It seems to be the year of the tree, and Dan’s images fit right in with the theme. Two series are featured below, the first, Draw Me A Tree, where Dan asks people to draw a tree that has some significance in their lives and photograph the actual tree with the drawing to explore memory and human connection. My contribution is the large fig tree on the campus of my son’s preschool, another is a tree that marks a pet’s grave, another marks a devastating teenage car crash. The second series, Blinded by Science, looks at the natural world in abstract new ways.

Dan currently lives in Los Angeles, and is opening his first solo show at the f/9 Gallery in Culver City, CA on April 9th. The opening reception is on April 14th from 6-9 pm.

Draw Me A Tree, asks the viewer if we remember when we had a stubby crayon in our hands and happily scrawled out our houses, our cats, a blue sky with the sun up in the corner and a tree in the yard?

One of the few artistic endeavors that we all have in common is drawing a tree and with this ongoing project Dan will explore our connection to nature by asking people to Draw Me a Tree. But not just any tree, Dan is asking people to partner with him and illustrate the trees that have had some impact in their lives and together they visit these special trees and document them through a unique double exposure process.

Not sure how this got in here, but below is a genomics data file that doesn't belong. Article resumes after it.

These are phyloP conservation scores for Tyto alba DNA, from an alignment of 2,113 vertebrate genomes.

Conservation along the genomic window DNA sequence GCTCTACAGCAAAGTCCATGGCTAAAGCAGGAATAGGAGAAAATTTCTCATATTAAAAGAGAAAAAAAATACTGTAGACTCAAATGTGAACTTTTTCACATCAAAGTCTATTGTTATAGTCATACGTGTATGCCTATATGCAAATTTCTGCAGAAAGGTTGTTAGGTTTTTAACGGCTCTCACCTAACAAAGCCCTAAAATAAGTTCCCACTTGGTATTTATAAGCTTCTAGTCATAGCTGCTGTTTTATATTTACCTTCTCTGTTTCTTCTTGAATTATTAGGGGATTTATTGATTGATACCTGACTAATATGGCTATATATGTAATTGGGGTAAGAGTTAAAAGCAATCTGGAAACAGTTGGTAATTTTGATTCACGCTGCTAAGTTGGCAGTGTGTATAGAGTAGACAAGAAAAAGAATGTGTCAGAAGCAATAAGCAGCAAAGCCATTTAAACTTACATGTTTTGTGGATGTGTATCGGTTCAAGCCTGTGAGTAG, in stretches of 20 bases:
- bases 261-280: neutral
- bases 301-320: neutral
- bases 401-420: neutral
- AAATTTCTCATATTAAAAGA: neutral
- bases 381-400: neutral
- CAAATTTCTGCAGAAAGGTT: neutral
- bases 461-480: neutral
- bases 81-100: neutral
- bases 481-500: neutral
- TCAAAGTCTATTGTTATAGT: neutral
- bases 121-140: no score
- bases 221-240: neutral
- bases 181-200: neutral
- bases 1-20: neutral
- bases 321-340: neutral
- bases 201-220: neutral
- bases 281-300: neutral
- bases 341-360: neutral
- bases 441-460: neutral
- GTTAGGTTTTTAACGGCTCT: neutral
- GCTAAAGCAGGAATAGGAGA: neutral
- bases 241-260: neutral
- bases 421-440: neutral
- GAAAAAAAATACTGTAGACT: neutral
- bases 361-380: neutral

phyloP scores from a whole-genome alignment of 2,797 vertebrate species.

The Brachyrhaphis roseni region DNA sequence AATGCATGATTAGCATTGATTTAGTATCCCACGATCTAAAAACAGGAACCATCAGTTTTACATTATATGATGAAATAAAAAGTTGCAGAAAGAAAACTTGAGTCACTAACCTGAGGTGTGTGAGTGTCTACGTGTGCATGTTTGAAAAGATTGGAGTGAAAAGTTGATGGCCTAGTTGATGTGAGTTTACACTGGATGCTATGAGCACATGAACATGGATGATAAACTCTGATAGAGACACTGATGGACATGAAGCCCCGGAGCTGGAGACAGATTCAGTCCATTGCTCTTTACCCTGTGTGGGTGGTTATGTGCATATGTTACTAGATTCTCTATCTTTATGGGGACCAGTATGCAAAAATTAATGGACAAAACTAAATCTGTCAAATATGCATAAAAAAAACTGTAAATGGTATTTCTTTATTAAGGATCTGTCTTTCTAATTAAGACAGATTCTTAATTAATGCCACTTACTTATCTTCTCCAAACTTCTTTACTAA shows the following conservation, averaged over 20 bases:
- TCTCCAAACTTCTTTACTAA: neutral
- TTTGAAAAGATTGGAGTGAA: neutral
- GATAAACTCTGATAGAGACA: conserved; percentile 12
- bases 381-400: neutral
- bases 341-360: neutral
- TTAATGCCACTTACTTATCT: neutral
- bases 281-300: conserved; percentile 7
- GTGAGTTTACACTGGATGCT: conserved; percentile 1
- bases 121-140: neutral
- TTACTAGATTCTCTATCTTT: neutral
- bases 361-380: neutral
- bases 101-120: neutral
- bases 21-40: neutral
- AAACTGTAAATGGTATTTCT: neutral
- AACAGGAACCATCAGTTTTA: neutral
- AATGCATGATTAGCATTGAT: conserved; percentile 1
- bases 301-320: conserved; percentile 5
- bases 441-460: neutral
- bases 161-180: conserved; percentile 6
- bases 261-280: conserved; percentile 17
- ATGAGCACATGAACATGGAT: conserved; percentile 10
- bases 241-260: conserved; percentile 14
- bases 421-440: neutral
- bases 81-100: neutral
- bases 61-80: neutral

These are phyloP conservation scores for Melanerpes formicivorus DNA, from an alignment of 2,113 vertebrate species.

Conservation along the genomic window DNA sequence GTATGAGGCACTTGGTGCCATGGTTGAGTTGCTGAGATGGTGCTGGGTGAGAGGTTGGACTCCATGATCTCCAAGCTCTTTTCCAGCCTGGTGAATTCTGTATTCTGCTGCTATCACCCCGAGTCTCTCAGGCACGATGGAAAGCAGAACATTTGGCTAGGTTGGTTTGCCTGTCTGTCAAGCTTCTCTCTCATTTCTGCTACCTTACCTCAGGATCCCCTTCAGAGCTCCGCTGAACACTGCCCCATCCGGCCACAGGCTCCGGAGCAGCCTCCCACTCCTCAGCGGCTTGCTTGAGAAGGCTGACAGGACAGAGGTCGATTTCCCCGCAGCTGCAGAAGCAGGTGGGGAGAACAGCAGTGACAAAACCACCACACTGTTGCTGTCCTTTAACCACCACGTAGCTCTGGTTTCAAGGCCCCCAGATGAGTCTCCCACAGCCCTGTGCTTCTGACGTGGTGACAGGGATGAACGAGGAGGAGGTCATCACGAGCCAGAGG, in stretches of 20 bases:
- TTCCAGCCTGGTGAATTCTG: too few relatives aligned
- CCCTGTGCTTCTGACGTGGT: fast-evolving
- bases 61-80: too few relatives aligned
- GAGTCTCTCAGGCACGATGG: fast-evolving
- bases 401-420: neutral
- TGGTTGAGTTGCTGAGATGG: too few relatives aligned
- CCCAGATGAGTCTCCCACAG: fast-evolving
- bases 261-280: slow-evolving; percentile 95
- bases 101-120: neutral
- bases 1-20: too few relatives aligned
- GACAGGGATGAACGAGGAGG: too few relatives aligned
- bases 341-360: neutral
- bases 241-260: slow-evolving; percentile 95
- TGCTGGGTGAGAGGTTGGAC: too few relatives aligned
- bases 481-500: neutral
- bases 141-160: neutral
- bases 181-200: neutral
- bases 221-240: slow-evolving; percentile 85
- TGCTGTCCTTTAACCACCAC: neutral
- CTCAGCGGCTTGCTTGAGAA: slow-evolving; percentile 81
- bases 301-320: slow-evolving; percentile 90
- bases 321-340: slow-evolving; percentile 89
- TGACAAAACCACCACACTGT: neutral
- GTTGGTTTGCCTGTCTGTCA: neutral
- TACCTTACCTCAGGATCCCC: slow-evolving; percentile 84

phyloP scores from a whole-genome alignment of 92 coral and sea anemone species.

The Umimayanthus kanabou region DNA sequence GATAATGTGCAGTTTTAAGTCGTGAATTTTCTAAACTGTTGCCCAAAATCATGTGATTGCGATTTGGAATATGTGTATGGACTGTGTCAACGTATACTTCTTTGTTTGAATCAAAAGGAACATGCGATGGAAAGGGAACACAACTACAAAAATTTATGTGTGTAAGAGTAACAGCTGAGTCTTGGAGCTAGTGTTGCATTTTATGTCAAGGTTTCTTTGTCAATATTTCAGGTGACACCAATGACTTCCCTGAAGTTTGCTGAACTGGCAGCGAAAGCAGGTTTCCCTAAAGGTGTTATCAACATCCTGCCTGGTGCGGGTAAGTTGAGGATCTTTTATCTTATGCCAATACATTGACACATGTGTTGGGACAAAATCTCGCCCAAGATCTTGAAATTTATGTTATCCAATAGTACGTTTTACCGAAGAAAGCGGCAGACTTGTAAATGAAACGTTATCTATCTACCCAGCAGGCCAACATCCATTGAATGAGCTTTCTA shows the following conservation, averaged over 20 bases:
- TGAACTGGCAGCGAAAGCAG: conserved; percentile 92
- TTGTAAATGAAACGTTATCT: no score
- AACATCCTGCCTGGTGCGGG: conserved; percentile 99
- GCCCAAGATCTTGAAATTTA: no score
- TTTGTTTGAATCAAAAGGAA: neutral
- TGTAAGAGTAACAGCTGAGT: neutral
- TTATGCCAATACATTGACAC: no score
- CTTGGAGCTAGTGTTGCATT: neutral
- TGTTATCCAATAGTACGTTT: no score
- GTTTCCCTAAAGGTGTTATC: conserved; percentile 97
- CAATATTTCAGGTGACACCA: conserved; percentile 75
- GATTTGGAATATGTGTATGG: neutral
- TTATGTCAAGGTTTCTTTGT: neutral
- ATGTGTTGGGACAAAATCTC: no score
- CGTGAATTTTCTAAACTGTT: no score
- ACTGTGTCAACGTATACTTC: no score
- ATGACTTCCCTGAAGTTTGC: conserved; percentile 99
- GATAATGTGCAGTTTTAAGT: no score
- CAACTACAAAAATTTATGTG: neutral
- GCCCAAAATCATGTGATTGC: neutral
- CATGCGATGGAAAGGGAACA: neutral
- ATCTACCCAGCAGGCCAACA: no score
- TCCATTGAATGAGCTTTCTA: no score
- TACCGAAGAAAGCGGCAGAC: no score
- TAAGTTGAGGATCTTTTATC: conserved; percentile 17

Draw Me a Tree helps show how intrinsically connected to nature we are through a series of visual tree stories that can be found everywhere in our yards, parks, gardens, forests, and streets.

Some say ignorance is bliss. As a former botanical professional, a walk through a garden can be a challenge to just enjoy the colors, shapes and textures when your brain is clouded with lots of scientific plant details. With the ongoing project “Blinded by Science,” I am using the power of abstraction to create images of some of my favorite plants and trees which helps me filter out the science details and lets me focus on the pure beauty of nature.